In the May-1994 issue of an IEEE journal (Trans. on ...), there was a paper, with a claim of "analysis of unstructured environments, using sonar as a sensing device." However, it turns out to be only a trickery. The abstract is drowned in absurd claims.
As a result, we may notice that, the case is only an ultimately trivial case study of what you may do with a Polaroid sensor. That may pass as a trivial example, or as an advertorial, to demonstrate the data collected by that sensor, but the outrageous thing is that, the paper is the last paper in a series, which has "earned" a doctoral degree, in an IVY League university. (The second author is his Ph.D. advisor.)
In other words, when I was a student, I was saved by sheer luck that, I have not met him as a professor in some lecture -- as he was licensed with that doctoral degree, to get the title of a professor. e.g: As with the case of a worthless, plagiarist. Let's keep alert against such catastrophical cases.
Let me explain (a bit) about the points I notice, as concerns that simplistic paper.
Their trickery is that, their simplistic "example" is, in fact, the ONLY case where their simplistic algorithm would not mess -- as their "example" is with isolated-objects, which may not interfere, when each of those objects reflect/scatter the waves. If the objects were to get closer, that neatness would explode into its inherent complexity.
If the authors were to find a significant question, or a versatile method, we would understand that. But "to map the environment" is the most unimaginative claim, especially if it is not achieved, either. They were unable to accomplish that
Their case may sound as a trivial case of CSG (solid-geometry) based computer-vision. By 1994, even CSG-vision was more advanced. The paper is a trivial template-matcher, which tries to match the pre-computed templates (precomputed and stored sonar data) to the "real world" cases - in lab. (Where do you find a "coal mine" where objects stand in isolation, like that? Even to track the constancies, e.g: to subtract the effects of a certain type of wall, even if that was feasible to measure/calculate, that was not accounted by that paper, either.) If with a computer-graphics analogy, the template-matcher would try to identify a circle in various (3-D) view-angles, and at various distances. To do that, a few thousands of pre-computed example-cases may suffice. But the task may only explode (storage&time need), when with multiple (overlapped, or near) objects.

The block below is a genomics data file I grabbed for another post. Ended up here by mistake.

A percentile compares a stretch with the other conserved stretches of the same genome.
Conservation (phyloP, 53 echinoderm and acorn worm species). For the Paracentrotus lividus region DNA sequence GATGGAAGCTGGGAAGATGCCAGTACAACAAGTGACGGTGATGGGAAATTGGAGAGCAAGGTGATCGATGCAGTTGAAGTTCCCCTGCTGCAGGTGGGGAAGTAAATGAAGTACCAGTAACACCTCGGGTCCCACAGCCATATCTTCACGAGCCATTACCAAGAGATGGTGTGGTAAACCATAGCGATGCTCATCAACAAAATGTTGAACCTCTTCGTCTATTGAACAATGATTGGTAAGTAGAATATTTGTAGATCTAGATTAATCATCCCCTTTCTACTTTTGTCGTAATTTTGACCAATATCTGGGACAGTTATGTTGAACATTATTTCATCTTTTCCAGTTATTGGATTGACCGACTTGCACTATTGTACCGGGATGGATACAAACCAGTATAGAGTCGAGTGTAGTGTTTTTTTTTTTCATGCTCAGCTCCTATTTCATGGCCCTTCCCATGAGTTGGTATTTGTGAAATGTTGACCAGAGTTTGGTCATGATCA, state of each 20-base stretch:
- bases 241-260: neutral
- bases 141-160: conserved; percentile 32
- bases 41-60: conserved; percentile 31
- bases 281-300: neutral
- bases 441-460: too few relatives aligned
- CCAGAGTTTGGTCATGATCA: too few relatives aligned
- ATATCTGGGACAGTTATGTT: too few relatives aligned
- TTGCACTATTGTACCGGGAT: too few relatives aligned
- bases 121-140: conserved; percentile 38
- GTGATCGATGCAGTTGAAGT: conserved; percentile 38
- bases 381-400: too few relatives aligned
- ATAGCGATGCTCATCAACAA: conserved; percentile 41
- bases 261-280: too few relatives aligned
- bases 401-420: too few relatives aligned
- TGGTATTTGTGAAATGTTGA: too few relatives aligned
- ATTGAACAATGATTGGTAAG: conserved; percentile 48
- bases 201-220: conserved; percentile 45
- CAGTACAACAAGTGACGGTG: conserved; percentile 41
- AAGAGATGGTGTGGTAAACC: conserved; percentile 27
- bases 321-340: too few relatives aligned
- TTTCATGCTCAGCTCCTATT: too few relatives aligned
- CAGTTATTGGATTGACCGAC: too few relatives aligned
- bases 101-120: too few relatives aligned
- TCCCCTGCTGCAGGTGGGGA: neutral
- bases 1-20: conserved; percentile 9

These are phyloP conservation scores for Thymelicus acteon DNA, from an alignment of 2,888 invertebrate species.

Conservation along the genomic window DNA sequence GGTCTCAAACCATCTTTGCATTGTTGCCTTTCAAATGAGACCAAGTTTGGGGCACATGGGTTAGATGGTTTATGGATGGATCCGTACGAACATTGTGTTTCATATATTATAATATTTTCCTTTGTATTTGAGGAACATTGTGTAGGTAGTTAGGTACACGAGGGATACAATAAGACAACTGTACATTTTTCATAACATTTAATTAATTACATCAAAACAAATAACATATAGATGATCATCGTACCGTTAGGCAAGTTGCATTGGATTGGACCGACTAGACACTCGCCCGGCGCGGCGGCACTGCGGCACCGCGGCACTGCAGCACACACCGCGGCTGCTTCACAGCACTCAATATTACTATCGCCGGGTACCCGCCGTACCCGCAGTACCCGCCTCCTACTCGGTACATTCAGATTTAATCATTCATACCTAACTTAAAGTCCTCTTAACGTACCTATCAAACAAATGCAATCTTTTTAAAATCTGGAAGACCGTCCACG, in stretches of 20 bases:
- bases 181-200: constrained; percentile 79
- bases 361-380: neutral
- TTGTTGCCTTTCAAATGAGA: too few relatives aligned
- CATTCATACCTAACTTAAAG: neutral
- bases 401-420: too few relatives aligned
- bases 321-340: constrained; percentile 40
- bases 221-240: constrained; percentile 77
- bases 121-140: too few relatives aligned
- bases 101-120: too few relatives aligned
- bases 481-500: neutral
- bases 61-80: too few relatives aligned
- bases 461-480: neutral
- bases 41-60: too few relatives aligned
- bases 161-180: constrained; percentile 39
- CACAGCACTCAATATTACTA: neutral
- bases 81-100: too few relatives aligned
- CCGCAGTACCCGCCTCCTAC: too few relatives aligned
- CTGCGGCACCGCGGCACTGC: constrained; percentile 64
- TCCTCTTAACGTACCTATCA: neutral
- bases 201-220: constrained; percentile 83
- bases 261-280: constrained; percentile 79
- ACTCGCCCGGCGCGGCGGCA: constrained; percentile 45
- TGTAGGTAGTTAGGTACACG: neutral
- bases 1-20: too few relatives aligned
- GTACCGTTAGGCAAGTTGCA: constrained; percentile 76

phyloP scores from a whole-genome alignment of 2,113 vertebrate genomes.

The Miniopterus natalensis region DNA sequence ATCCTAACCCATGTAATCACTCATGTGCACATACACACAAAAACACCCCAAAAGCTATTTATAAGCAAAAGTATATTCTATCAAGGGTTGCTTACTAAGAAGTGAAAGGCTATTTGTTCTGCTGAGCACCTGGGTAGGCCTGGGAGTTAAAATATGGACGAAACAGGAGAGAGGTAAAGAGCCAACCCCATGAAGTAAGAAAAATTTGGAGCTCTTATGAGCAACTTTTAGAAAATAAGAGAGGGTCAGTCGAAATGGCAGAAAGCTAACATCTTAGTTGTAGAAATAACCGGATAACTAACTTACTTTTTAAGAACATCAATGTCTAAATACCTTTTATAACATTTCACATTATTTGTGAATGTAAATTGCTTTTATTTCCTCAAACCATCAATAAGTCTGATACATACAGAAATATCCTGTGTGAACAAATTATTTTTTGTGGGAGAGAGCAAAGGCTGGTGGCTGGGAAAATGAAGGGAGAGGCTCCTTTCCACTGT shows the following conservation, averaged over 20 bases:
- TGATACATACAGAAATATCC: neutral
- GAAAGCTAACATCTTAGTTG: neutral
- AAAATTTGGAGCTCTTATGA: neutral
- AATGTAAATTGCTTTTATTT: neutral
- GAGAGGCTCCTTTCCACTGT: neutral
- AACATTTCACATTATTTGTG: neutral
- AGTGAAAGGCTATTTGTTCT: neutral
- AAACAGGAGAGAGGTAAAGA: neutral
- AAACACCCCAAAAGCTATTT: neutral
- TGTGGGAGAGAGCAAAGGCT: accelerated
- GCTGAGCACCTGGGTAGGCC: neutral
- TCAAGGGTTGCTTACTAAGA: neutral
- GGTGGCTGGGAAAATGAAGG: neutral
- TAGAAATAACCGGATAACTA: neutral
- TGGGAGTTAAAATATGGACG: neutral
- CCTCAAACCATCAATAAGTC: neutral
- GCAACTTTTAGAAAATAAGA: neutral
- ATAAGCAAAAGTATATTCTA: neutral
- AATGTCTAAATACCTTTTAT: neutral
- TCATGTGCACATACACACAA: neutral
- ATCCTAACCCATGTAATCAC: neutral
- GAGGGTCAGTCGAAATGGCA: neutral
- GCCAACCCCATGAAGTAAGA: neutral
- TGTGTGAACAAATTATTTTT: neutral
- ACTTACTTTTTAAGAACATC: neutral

Or, that may resemble a room-scale version of CT-scan (with SONAR, instead of X-rays, especially when with multiple transducers/sensors). But the CT threshold does not have to deal with interference -- if we take, the X-rays are not perceived to bounce from tissue-to-tissue, as the CT sensor is reporting the absorbed energy-level at that voxel, versus the SONAR sensor must wait until the reflected waves, finally, would arrive itself.
The significance of presence of data, is only with a practical application. e.g: To know the middle-name of your neighbor, need not help (or, hurt).
If "heterogeneity" was supposed to mean, to account for smooth objects, along with the rough, then a paper which keeps the objects totally isolated, is emphatically not heterogeneous.
Furthermore, I reflect (ponder) that, if those objects were ever near each other, even if they were several smooth objects, the waves would reflect, as if that were a rough (single or aggregate) object -- unless all of the objects were to pose at an equal angle.
In general, in a scene, if there may exist smooth next to rough, the result is [most probably] rough. That is, rough+smooth=rough, if near each other.
To place each object/surface at a separate side, in a lab, is no way to "verify" the [real-world] applicability of a proposed method.
In summary, we may state that, their absurd theory/claims were nodded, with only a non-test. If there were a real-test, with serious application-cases to test heterogeneity, then that paper would probably never get published, at all. Not to mention the Ph.D.